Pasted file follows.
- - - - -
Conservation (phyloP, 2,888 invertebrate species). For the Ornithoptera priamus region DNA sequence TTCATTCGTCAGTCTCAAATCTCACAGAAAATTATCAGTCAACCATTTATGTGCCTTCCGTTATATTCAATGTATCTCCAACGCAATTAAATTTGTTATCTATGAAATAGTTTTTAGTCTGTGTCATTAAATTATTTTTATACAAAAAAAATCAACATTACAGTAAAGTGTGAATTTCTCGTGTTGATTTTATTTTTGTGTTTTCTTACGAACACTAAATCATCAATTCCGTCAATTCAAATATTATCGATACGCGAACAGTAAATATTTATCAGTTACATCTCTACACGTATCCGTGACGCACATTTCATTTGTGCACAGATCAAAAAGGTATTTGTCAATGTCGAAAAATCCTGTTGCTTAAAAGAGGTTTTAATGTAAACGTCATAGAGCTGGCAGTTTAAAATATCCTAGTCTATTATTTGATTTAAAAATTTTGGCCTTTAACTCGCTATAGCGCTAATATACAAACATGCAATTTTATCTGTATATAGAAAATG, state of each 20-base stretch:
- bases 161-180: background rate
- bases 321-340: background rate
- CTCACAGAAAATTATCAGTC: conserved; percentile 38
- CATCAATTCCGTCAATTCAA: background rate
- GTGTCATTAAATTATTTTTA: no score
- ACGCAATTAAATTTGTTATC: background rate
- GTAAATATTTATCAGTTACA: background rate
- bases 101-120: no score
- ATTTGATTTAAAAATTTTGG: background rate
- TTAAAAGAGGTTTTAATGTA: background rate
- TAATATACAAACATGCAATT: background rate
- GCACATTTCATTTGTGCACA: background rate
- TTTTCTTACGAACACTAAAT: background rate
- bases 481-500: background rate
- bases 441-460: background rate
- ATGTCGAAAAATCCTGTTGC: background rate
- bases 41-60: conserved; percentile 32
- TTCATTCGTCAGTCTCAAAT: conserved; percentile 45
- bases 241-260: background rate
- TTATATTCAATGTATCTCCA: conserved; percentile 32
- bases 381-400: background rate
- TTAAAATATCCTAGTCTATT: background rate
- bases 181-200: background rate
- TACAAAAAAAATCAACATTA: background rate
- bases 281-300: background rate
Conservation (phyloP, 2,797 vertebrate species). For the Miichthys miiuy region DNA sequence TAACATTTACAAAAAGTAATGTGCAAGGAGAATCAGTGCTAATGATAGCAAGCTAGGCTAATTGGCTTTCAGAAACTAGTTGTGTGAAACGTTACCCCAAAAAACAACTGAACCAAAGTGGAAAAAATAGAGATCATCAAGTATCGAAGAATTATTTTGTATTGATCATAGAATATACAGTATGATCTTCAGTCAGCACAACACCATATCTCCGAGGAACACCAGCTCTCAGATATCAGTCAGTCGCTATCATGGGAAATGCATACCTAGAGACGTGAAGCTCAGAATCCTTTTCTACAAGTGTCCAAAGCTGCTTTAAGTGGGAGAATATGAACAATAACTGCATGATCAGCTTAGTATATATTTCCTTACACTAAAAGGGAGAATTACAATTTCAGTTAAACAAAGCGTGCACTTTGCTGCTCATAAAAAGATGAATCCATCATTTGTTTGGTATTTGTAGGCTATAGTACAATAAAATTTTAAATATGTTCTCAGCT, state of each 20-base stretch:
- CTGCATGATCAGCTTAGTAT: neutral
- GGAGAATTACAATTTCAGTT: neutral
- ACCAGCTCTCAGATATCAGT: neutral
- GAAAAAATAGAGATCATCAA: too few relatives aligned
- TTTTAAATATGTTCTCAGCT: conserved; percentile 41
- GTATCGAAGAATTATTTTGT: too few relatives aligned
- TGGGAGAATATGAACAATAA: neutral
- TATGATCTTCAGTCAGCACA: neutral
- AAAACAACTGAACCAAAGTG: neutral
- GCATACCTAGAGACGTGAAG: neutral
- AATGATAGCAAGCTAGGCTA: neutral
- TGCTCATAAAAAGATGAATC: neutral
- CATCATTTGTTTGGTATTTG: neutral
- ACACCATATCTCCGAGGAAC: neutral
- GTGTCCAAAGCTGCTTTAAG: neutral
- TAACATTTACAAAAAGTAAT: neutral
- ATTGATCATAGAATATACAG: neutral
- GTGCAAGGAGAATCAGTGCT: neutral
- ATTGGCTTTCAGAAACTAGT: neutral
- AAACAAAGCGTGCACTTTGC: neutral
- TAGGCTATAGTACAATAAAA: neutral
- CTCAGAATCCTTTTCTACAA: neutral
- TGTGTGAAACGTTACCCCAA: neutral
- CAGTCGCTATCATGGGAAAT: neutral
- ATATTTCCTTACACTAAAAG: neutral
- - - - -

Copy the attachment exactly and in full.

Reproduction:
Conservation (phyloP, 2,888 invertebrate species). For the Ornithoptera priamus region DNA sequence TTCATTCGTCAGTCTCAAATCTCACAGAAAATTATCAGTCAACCATTTATGTGCCTTCCGTTATATTCAATGTATCTCCAACGCAATTAAATTTGTTATCTATGAAATAGTTTTTAGTCTGTGTCATTAAATTATTTTTATACAAAAAAAATCAACATTACAGTAAAGTGTGAATTTCTCGTGTTGATTTTATTTTTGTGTTTTCTTACGAACACTAAATCATCAATTCCGTCAATTCAAATATTATCGATACGCGAACAGTAAATATTTATCAGTTACATCTCTACACGTATCCGTGACGCACATTTCATTTGTGCACAGATCAAAAAGGTATTTGTCAATGTCGAAAAATCCTGTTGCTTAAAAGAGGTTTTAATGTAAACGTCATAGAGCTGGCAGTTTAAAATATCCTAGTCTATTATTTGATTTAAAAATTTTGGCCTTTAACTCGCTATAGCGCTAATATACAAACATGCAATTTTATCTGTATATAGAAAATG, state of each 20-base stretch:
- bases 161-180: background rate
- bases 321-340: background rate
- CTCACAGAAAATTATCAGTC: conserved; percentile 38
- CATCAATTCCGTCAATTCAA: background rate
- GTGTCATTAAATTATTTTTA: no score
- ACGCAATTAAATTTGTTATC: background rate
- GTAAATATTTATCAGTTACA: background rate
- bases 101-120: no score
- ATTTGATTTAAAAATTTTGG: background rate
- TTAAAAGAGGTTTTAATGTA: background rate
- TAATATACAAACATGCAATT: background rate
- GCACATTTCATTTGTGCACA: background rate
- TTTTCTTACGAACACTAAAT: background rate
- bases 481-500: background rate
- bases 441-460: background rate
- ATGTCGAAAAATCCTGTTGC: background rate
- bases 41-60: conserved; percentile 32
- TTCATTCGTCAGTCTCAAAT: conserved; percentile 45
- bases 241-260: background rate
- TTATATTCAATGTATCTCCA: conserved; percentile 32
- bases 381-400: background rate
- TTAAAATATCCTAGTCTATT: background rate
- bases 181-200: background rate
- TACAAAAAAAATCAACATTA: background rate
- bases 281-300: background rate
Conservation (phyloP, 2,797 vertebrate species). For the Miichthys miiuy region DNA sequence TAACATTTACAAAAAGTAATGTGCAAGGAGAATCAGTGCTAATGATAGCAAGCTAGGCTAATTGGCTTTCAGAAACTAGTTGTGTGAAACGTTACCCCAAAAAACAACTGAACCAAAGTGGAAAAAATAGAGATCATCAAGTATCGAAGAATTATTTTGTATTGATCATAGAATATACAGTATGATCTTCAGTCAGCACAACACCATATCTCCGAGGAACACCAGCTCTCAGATATCAGTCAGTCGCTATCATGGGAAATGCATACCTAGAGACGTGAAGCTCAGAATCCTTTTCTACAAGTGTCCAAAGCTGCTTTAAGTGGGAGAATATGAACAATAACTGCATGATCAGCTTAGTATATATTTCCTTACACTAAAAGGGAGAATTACAATTTCAGTTAAACAAAGCGTGCACTTTGCTGCTCATAAAAAGATGAATCCATCATTTGTTTGGTATTTGTAGGCTATAGTACAATAAAATTTTAAATATGTTCTCAGCT, state of each 20-base stretch:
- CTGCATGATCAGCTTAGTAT: neutral
- GGAGAATTACAATTTCAGTT: neutral
- ACCAGCTCTCAGATATCAGT: neutral
- GAAAAAATAGAGATCATCAA: too few relatives aligned
- TTTTAAATATGTTCTCAGCT: conserved; percentile 41
- GTATCGAAGAATTATTTTGT: too few relatives aligned
- TGGGAGAATATGAACAATAA: neutral
- TATGATCTTCAGTCAGCACA: neutral
- AAAACAACTGAACCAAAGTG: neutral
- GCATACCTAGAGACGTGAAG: neutral
- AATGATAGCAAGCTAGGCTA: neutral
- TGCTCATAAAAAGATGAATC: neutral
- CATCATTTGTTTGGTATTTG: neutral
- ACACCATATCTCCGAGGAAC: neutral
- GTGTCCAAAGCTGCTTTAAG: neutral
- TAACATTTACAAAAAGTAAT: neutral
- ATTGATCATAGAATATACAG: neutral
- GTGCAAGGAGAATCAGTGCT: neutral
- ATTGGCTTTCAGAAACTAGT: neutral
- AAACAAAGCGTGCACTTTGC: neutral
- TAGGCTATAGTACAATAAAA: neutral
- CTCAGAATCCTTTTCTACAA: neutral
- TGTGTGAAACGTTACCCCAA: neutral
- CAGTCGCTATCATGGGAAAT: neutral
- ATATTTCCTTACACTAAAAG: neutral